Sony's "Play Create Share" initiative picks up speed with the debut of ModNation Racers for the PlayStation 3, a kart racing title that lets you build the track, the kart, and the racer.
United Front Games has plenty of experience building racing games, and they want to deliver that sort of power to the player. Creating a kart racer that combines the popularity of custom vinyl toys with the ability to fully realise your own race tracks and share them online with other players, United Front takes the charming versatility of Media Molecule's LittleBigPlanet in a completely new direction.
I sat in on a demonstration of the game this morning, and while the racing itself isn't particularly intriguing, getting there is something else.
What I attended was basically an extended version of what United Front presented during Sony's E3 2009 press conference, with a much greater focus on the creative design aspects of the title.
On the most basic level, Mod Nation Racers is your basic kart racing title. Players race around the track, using weapons and power-ups to help them be the first to cross the checkered line. Creating a racer, however, could take you quite a bit of time. Players can either start out with a pre-made character or start with a blank template resembling a vinyl toy. From there, the player can craft a competitor that is truly unique to their personality. As the demonstrator flipped through the options, I saw more than a hundred eye choices alone, with lips, nose, hair both polygonal and painted, clothing, and accessories making for a character creation process that could very well be more involving than the race itself.
The demo glossed over kart creation, as many of the assets were not yet in place. There were still several options available, mostly resembling mini-versions of sports cars and trucks, with a few novelty choices thrown in for laughs. The player can create a wide variety of vehicles with different handling properties, once again reinforcing the creative customisation options that ModNation Racers seeks to deliver.
Once you've got a racer and a car you can take a shot at the game's pre-created courses, or you can see if you can do better. After all, the developers used the same tools the players will use to create the racers, karts, and tracks that come in the game.
Creating a course is as easy as driving as a circle. You start with a large flat plain, and to place the road you simply drive your tool around. Crossing over other bits of track automatically creates ramps and bridges, so once you've completed your circuit you can immediately drop in and start driving...but why stop there?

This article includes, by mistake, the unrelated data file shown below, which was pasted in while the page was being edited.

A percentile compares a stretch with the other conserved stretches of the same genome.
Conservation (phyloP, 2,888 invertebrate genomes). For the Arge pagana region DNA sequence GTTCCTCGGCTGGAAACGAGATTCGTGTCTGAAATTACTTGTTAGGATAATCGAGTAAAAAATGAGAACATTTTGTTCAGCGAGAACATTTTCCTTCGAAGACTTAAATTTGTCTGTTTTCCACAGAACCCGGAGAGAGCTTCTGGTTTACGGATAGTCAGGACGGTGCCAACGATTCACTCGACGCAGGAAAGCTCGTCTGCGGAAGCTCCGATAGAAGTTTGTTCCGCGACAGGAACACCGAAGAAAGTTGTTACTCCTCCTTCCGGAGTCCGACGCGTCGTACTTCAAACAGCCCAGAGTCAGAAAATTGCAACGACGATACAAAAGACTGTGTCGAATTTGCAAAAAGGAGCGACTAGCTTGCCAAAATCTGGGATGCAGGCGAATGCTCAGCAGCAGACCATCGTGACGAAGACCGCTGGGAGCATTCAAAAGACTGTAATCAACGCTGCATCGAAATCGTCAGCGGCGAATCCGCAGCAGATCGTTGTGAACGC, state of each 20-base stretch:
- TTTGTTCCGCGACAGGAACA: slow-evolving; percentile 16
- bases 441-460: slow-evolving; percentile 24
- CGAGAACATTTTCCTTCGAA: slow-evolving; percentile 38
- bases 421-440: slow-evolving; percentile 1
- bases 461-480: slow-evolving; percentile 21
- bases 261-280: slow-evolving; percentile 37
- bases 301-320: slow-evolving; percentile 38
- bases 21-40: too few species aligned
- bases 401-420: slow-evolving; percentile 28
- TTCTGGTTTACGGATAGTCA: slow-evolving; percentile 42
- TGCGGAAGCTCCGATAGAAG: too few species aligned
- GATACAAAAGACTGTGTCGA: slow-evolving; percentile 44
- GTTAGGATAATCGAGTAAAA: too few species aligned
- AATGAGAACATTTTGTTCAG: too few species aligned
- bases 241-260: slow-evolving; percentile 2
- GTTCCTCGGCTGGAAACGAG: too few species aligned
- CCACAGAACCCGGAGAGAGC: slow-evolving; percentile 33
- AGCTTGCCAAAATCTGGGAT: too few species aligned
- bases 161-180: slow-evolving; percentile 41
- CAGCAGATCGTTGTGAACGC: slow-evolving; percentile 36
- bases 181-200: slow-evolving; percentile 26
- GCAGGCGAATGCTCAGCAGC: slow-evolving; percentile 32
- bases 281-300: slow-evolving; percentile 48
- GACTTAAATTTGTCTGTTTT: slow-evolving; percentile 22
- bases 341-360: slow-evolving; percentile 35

The guy demonstrating the game quickly changed some of the road surfaces to dirt or cobblestones, popping back in to demonstrate how the car handled different on such surfaces.
Then he began raising and lowering the terrain, quickly creating mountains and lakes around the track using a simple targeting reticule that can be widened or narrowed depending on how much modification you desire. Another tool painted trees onto the landscape, foliage popping up in almost comic fashion along the sides of the track. Each tree that appeared on the track was its own object, able to be moved and adjusted separately of the rest of the trees.
Around the cobblestoned areas he picked a different tool, painting various buildings along the track. Popping back into his kart he drove past the buildings, tires rumbling along the cobblestones as he rolled by. Back into edit mode he painted a dirt trail from one section of the track to another, and suddenly a shortcut was available.
By the end of the session he had added a corral of sheep, random power-ups, some plastic furniture along the side of the road that scattered onto the track as he plowed through it, and some rocks along the edge of the track for texture. In about a half hour, he had created a track that would take days to create using regular developer tools...and all this will be accessible to the player. The only limiting factor will be a resource tracker, much like the one in LittleBigPlanet, that warns the player when they start pushing the system's resources.
It was a very awe-inspiring demonstration, but I fear that the balance between the joy of creation and the enjoyment to be found in the actual racing might be off by a large margin. The racing itself, as I said, seemed rather bland, and the frame rate was rather disappointing.
Still, this is an early build, and ModNation Racers has a great deal of potential. Perhaps the amazing variety of creative options and the personality bursting from the personalised vinyl racers will be enough to carry the title to greatness.